Annie married Dave Wallace. They had a family. She ran a lunch counter at Woolworths for a few years. Later, she was a matron at a senior citizens' lodge in Burnaby, British Columbia. She has now retired and lives in Burnaby.

Davie married Florence Osland. They had one daughter, Darlene. Davie died in the 1940's.
Norman Atkinson was born in Ridgetown, Ontario in 1897. His family moved to Portage la Prairie, Manitoba. It was while they were living here that Norman was stricken with typhoid fever. By some miracle none of the rest of the family contracted it.

When he was nine years old, his family moved to the Beechwood district. This was in 1907. Beechwood school district had not been formed yet. Mr. Atkinson, Norman's father, was among the first homesteaders to vote for the school to be built. The school was named after the district in Ontario where they had lived. Norman was among the first pupils to start in Beechwood School. He obtained his education there.

Norman and his brothers all filed on homesteads, but he did not live on his. It was mostly pasture land. He lived at home, helping with the farm work until he joined the Army in World War I in 1918. He remained in Belgium for about two years after peace was declared, to help with the "cleanup" operations. His job was to help round up all the horses and care for them. When he was discharged from the Army, he went to Saskatoon to work. He stayed there for several years, working on farms and trucking. In later years he returned to the Neilburg, Lashburn and Marsden areas, where he worked for various farmers.

Norman liked to visit with his friends and old neighbours. He could always be counted on for a good game of cars, but woe betide the person who did not play "according to Hoyle"!

Norman used to stay many winters with Tom Wilson, before and after Tom was married. When Tom passed away, Norman helped Evelyn, Tom's wife, for that first winter.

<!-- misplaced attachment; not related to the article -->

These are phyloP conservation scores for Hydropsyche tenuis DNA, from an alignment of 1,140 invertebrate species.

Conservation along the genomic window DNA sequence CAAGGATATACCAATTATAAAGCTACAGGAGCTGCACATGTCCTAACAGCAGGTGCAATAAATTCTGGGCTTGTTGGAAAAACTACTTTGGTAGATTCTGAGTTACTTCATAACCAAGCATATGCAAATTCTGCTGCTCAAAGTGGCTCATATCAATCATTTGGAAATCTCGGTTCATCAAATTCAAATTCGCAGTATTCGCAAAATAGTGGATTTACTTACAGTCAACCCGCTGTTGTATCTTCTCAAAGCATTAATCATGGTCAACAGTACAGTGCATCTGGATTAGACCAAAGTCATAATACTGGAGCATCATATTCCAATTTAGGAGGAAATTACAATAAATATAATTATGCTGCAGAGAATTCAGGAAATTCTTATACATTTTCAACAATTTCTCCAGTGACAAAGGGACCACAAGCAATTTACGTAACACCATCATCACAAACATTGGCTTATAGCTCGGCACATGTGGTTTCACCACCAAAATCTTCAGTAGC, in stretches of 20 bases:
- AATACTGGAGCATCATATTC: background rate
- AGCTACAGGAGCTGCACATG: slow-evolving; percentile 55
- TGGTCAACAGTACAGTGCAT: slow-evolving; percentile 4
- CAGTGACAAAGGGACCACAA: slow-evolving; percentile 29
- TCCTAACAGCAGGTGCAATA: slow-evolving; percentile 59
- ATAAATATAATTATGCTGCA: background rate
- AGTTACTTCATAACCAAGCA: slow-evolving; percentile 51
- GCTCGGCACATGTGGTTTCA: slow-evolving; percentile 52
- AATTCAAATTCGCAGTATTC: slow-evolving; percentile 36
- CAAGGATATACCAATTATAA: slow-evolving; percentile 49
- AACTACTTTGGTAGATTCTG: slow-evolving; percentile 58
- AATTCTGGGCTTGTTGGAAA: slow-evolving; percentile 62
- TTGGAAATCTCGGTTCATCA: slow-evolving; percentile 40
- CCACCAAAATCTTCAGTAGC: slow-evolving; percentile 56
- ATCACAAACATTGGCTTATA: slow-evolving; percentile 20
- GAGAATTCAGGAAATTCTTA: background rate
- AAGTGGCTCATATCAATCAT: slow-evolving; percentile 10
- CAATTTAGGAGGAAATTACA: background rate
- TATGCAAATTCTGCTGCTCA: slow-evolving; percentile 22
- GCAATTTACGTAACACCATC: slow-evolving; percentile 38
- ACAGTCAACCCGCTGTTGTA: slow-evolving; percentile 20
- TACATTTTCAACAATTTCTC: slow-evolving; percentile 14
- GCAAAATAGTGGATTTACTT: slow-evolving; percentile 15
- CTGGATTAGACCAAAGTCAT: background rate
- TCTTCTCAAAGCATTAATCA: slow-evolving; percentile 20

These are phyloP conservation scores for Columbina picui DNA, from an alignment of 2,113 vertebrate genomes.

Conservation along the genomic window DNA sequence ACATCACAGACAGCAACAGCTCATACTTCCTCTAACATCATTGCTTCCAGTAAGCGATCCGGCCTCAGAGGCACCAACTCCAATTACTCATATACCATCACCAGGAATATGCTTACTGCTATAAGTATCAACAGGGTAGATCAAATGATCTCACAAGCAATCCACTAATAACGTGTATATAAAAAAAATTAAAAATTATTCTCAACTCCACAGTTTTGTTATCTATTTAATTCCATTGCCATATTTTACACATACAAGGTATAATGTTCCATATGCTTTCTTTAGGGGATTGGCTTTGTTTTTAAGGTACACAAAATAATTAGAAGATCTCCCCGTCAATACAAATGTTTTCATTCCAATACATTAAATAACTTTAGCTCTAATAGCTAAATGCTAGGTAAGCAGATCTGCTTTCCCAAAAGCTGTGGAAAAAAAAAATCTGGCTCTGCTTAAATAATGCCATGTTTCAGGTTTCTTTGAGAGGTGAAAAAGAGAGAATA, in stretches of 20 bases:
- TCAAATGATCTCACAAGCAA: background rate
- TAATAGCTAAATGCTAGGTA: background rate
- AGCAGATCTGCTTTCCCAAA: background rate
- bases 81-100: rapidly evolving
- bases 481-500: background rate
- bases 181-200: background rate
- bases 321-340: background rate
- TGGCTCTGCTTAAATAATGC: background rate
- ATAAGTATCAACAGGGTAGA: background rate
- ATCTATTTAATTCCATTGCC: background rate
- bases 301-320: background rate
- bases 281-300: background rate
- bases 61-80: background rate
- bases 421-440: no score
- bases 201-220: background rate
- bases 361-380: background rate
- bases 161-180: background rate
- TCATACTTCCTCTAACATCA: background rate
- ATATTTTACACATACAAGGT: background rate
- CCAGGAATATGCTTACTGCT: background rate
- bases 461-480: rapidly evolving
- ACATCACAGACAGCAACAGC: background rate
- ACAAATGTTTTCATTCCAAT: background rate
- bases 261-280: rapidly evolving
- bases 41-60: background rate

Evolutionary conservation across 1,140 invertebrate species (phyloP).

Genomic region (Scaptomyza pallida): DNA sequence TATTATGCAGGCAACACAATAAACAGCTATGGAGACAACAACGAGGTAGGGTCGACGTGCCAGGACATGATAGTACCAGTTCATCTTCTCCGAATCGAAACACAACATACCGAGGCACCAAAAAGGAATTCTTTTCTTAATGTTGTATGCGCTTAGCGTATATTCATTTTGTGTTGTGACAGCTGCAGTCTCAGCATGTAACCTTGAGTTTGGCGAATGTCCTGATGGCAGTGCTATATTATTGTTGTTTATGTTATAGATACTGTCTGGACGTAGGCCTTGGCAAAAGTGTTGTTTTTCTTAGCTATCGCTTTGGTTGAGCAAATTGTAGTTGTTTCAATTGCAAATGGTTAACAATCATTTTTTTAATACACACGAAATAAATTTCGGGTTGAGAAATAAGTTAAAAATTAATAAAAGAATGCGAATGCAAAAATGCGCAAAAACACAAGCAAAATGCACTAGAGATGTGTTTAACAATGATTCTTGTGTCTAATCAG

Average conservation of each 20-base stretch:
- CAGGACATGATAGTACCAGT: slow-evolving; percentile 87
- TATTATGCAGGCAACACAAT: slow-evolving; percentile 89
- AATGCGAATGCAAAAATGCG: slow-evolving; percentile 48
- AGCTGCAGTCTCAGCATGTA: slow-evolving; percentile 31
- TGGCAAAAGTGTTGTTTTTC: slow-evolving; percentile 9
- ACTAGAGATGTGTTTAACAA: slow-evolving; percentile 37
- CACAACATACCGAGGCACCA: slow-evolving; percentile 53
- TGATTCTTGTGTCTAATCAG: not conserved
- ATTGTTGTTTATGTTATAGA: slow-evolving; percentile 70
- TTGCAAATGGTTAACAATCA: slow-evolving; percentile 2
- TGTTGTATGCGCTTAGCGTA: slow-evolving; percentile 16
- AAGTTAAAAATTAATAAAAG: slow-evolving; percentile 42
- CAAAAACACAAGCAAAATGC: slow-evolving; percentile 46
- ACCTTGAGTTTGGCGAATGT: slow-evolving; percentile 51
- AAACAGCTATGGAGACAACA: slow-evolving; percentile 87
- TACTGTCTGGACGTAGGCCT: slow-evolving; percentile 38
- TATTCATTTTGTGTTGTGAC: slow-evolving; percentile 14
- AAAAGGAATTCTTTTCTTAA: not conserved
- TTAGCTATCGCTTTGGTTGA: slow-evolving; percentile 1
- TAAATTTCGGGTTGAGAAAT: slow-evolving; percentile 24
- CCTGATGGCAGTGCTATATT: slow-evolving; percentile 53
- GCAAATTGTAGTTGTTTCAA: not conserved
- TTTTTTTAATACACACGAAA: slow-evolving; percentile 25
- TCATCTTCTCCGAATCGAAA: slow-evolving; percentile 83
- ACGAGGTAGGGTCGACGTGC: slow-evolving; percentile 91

Norman worked for Robert Graham, living in a house in their yard. When he retired, he continued to live there. He died suddenly in January, 1973 in his seventy-fifty year.
Gordon Atkinson (by Hilda Atkinson)

In 1923, I met Gordon Atkinson, who was born in Ridgetown, Ontario and had moved to Beechwood district in 1907. He had just been discharged from the Canadian Army. We both liked horseback riding very much and as that was the most popular mode of transportation in those days, we spent many hours riding. Our most popular entertainment was the country school dances, which were usually held every Friday night during the winter.

In the spring of 1924, Gordon and I were married in Lashburn, Saskatchewan. We had a small wedding reception at my home, followed by a wedding dance in Wells School. We could not afford a honeymoon at that time so we started our married life on the farm where Gordon was already established in the Beechwood district.

In the spring of 1923 our first baby girl, Eileen, was born. The summer of 1926, Gordon applied for a Soldier's Settlement quarter of land, which he was able to purchase north of Neilburg, two miles from Wells School, S.W. 27-45-26, West 3rd.

In December, 1926 or second daughter, Ethel was born and our son, Fred in the fall of 1928. We had a small two-room home with one bedroom and a kitchen-living room combined. Later we built a small lean-to bedroom for the girls.

Gordon liked to garden so we had two large gardens. One was mainly fruits such as strawberries, rhubarb, raspberries, apples, plums, currants, both red and black and gooseberry bushes. Nearly all our food was grown on our farm except for a few staples such as sugar, tea, coffee, etc. We ground our own wheat for cereal, killed our own beef and chickens for meat and with the garden vegetables and fruit I canned we lived very well. Gordon kept bees so we had all the honey we could use and we milked a few cows which kept us in milk and butter. I was able to sell enough butter at the grocery store to buy the staples we needed.

I made a lot of our clothing from used clothing, flour and sugar bags. The flour and sugar bags were used to make dresses, tea towels, table clothes, pijamas, aprons, etc. Gordon worked the fields with plow, harrow, dise, and drill drawn by four horses. The work was slow and long, hard hours. Grain crops were poor and often total failures. Holidays in those times were almost unheard of.

The 1930's brought another baby girl, Jean, to our home and was also the start of a decade of dry weather with poor crops, infested with grasshoppers and dust storms. Our main source of entertainment in the summer was getting together with friends on Sundays and for the occasional picnic. There were lots of ball games and sports days at the schools. In winter there was always a dance at a school. Card parties were a popular money-raising project in the area. Our evenings were spent playing cards, games and reading.

By 1940 things began to look a little brighter for the farmers, but Gordon's health was failing and he was forced off the farm to find lighter work. We left the farm in 1942 and moved to Edmonton, Alberta, where the children all finished their education.

I am still in the same house we moved to in 1942. Gordon passed away on March 17, 1957. There has been a big change in Edmonton over the last forty years.